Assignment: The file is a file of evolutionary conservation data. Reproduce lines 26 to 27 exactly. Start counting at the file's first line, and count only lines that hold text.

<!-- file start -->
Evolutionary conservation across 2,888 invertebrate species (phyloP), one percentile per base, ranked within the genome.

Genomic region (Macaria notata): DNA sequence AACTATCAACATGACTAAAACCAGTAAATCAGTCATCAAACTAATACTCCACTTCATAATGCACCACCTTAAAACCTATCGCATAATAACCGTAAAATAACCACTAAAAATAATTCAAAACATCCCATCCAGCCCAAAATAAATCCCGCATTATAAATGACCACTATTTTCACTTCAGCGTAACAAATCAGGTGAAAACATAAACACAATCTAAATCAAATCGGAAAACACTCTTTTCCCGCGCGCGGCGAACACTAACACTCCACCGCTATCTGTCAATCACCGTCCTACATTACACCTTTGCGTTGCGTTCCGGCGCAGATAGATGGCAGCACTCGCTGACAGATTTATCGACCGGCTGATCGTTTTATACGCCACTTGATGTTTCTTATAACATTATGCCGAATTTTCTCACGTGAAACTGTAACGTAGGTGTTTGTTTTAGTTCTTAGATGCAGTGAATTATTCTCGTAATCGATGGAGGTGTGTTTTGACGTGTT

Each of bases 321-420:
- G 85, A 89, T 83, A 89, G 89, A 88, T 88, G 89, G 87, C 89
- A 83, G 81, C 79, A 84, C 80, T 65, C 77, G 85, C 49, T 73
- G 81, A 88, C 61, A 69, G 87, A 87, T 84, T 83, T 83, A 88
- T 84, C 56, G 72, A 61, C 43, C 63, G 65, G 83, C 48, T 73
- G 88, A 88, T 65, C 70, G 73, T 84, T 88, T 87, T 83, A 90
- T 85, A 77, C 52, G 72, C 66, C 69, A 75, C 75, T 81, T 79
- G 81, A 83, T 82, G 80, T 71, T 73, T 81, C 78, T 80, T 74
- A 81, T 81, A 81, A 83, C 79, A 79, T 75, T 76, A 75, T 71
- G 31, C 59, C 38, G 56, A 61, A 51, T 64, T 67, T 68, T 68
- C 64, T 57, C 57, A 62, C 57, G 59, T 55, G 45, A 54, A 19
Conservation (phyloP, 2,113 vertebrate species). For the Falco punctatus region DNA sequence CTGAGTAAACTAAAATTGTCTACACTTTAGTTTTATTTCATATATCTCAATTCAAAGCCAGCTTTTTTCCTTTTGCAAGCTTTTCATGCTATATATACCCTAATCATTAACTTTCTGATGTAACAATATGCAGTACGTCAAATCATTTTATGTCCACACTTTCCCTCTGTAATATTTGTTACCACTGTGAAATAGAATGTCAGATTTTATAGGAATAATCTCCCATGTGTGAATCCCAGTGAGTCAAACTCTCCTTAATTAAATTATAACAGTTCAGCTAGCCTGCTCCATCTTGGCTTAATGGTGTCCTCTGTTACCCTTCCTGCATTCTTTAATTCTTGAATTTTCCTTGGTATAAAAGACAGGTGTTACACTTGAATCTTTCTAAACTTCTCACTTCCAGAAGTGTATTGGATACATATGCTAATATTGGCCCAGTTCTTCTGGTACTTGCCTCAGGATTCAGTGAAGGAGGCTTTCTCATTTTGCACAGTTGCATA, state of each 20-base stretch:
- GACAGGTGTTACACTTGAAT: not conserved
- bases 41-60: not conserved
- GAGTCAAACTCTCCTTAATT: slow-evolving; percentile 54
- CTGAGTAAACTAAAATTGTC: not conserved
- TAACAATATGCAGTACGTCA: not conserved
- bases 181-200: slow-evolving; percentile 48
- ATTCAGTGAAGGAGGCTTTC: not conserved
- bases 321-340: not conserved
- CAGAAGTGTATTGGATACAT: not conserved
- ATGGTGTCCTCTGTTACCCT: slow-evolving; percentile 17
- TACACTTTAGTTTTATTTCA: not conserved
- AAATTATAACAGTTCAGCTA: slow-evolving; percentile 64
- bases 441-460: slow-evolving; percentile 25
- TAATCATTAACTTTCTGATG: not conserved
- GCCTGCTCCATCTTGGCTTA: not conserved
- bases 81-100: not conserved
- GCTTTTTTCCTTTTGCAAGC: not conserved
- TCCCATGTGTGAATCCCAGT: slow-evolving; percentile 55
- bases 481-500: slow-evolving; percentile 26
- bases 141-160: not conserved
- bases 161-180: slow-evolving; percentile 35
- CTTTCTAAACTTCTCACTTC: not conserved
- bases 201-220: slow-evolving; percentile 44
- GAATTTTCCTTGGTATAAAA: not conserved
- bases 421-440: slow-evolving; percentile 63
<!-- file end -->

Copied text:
- AAATTATAACAGTTCAGCTA: slow-evolving; percentile 64
- bases 441-460: slow-evolving; percentile 25